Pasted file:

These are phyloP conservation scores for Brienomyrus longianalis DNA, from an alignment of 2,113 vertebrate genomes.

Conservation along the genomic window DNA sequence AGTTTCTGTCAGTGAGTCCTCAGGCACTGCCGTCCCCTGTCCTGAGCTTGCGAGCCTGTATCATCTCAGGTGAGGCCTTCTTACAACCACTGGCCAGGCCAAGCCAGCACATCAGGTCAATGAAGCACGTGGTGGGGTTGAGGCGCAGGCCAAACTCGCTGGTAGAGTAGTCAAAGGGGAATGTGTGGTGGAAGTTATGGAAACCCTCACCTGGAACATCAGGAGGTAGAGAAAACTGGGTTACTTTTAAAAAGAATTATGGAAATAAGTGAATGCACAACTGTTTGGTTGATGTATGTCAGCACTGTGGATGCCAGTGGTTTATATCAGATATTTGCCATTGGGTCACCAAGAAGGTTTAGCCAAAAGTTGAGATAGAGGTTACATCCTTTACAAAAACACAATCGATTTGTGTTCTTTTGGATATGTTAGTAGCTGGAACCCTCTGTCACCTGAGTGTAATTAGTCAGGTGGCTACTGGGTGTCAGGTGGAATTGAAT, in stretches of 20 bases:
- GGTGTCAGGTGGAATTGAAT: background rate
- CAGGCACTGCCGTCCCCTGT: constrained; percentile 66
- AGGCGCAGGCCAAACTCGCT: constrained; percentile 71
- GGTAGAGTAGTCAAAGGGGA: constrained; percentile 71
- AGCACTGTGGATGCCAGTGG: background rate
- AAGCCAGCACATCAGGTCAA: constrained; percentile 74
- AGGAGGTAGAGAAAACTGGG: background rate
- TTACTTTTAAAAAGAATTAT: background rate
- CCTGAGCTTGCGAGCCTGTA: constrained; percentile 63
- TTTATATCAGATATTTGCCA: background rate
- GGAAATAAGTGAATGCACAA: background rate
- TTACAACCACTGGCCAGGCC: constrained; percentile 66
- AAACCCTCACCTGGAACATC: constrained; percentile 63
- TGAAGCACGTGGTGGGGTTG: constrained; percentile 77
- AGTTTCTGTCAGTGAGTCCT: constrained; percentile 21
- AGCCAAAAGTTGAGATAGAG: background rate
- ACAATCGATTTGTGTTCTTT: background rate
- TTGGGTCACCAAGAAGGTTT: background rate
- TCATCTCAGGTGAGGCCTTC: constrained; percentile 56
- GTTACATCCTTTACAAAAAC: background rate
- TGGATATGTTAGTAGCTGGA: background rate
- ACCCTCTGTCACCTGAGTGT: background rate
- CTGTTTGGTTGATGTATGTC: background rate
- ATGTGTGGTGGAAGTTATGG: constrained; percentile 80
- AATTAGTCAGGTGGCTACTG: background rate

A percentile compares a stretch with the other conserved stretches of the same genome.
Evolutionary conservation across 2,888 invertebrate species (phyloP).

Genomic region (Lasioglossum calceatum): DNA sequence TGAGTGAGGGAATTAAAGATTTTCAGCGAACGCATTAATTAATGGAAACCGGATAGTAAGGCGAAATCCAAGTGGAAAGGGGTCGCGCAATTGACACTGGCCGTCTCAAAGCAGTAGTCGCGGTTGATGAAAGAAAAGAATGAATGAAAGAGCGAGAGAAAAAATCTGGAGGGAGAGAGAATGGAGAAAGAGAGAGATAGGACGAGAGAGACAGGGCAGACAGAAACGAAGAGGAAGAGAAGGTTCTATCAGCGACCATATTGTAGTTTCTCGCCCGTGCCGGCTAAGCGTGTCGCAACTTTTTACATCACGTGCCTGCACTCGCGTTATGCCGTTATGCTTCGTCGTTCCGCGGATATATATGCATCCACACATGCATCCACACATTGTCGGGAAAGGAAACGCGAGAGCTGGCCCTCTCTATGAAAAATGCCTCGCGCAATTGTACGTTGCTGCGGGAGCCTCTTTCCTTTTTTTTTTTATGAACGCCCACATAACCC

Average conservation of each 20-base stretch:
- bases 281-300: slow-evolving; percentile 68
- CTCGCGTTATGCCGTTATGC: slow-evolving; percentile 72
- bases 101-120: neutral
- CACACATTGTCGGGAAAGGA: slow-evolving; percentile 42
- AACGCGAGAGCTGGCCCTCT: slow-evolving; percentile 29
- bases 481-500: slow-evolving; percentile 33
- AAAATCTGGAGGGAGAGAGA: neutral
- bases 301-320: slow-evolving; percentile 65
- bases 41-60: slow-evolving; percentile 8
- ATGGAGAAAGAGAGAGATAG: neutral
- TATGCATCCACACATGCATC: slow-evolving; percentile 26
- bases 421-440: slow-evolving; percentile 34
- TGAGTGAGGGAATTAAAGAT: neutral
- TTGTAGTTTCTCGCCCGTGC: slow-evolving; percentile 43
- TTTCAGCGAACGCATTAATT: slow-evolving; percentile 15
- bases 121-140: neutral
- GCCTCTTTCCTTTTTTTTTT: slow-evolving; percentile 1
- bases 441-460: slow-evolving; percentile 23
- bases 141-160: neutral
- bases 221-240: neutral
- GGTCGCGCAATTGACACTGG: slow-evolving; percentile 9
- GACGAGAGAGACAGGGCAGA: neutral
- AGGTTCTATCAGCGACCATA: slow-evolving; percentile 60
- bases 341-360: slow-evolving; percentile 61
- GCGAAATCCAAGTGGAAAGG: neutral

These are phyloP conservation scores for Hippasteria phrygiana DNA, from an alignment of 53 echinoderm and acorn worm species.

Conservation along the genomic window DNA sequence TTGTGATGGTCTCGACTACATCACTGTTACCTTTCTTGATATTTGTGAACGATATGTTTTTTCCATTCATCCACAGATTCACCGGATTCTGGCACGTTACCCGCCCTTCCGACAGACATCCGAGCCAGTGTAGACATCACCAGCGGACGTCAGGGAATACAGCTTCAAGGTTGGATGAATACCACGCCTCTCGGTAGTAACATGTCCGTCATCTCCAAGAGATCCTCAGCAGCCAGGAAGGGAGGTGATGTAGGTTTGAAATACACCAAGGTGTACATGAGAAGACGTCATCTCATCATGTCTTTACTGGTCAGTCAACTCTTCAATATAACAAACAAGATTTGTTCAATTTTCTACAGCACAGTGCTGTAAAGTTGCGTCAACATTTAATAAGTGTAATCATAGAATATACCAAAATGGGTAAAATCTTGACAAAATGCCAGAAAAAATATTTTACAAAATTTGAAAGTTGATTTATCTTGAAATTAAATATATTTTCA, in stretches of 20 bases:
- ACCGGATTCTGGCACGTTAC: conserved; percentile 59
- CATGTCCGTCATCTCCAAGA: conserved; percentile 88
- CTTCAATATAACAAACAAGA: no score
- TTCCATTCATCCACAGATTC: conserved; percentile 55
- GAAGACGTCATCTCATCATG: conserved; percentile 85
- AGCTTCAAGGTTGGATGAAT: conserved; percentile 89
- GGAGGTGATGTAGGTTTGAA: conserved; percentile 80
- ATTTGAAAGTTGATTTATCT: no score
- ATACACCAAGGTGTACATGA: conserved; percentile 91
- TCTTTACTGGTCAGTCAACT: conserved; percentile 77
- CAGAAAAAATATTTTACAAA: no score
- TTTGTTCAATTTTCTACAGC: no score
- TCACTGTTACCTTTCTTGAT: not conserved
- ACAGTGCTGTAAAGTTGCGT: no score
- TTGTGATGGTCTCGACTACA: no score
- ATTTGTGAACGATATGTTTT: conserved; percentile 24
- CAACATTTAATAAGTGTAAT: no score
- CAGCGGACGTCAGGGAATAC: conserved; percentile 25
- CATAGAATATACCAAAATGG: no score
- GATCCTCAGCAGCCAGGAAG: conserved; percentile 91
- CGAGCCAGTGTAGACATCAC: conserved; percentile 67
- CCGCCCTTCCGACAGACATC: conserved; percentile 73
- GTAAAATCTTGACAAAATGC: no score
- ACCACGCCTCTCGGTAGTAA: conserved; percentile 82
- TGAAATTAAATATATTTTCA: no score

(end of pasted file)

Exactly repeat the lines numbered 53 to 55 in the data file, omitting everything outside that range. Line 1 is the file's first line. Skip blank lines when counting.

- GACGAGAGAGACAGGGCAGA: neutral
- AGGTTCTATCAGCGACCATA: slow-evolving; percentile 60
- bases 341-360: slow-evolving; percentile 61